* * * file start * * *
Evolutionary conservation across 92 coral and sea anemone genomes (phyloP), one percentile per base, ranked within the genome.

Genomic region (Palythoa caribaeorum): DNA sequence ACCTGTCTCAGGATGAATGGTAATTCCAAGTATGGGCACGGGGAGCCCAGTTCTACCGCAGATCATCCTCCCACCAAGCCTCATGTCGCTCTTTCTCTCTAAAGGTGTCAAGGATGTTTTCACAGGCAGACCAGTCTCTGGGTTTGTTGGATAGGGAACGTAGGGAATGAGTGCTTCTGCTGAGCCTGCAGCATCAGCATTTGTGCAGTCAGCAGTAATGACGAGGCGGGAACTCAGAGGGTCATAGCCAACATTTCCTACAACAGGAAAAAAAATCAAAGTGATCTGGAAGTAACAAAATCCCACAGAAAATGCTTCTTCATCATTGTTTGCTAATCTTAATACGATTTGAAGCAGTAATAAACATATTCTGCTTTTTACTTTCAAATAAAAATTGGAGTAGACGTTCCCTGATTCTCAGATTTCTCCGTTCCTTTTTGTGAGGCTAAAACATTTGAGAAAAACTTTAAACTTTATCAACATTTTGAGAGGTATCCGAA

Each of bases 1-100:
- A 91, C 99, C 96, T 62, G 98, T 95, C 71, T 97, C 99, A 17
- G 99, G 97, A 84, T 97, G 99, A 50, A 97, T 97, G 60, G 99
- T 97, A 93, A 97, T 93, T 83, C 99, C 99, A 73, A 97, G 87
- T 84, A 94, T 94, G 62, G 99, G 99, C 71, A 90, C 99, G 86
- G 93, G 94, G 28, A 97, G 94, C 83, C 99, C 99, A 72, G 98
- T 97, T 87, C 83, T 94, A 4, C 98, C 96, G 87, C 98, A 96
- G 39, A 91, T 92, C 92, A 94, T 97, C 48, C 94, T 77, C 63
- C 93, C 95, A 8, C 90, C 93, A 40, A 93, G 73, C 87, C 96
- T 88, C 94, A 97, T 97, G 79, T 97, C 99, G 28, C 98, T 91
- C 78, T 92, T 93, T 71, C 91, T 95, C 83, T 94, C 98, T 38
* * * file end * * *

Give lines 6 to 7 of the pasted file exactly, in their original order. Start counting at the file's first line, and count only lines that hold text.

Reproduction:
- T 97, A 93, A 97, T 93, T 83, C 99, C 99, A 73, A 97, G 87
- T 84, A 94, T 94, G 62, G 99, G 99, C 71, A 90, C 99, G 86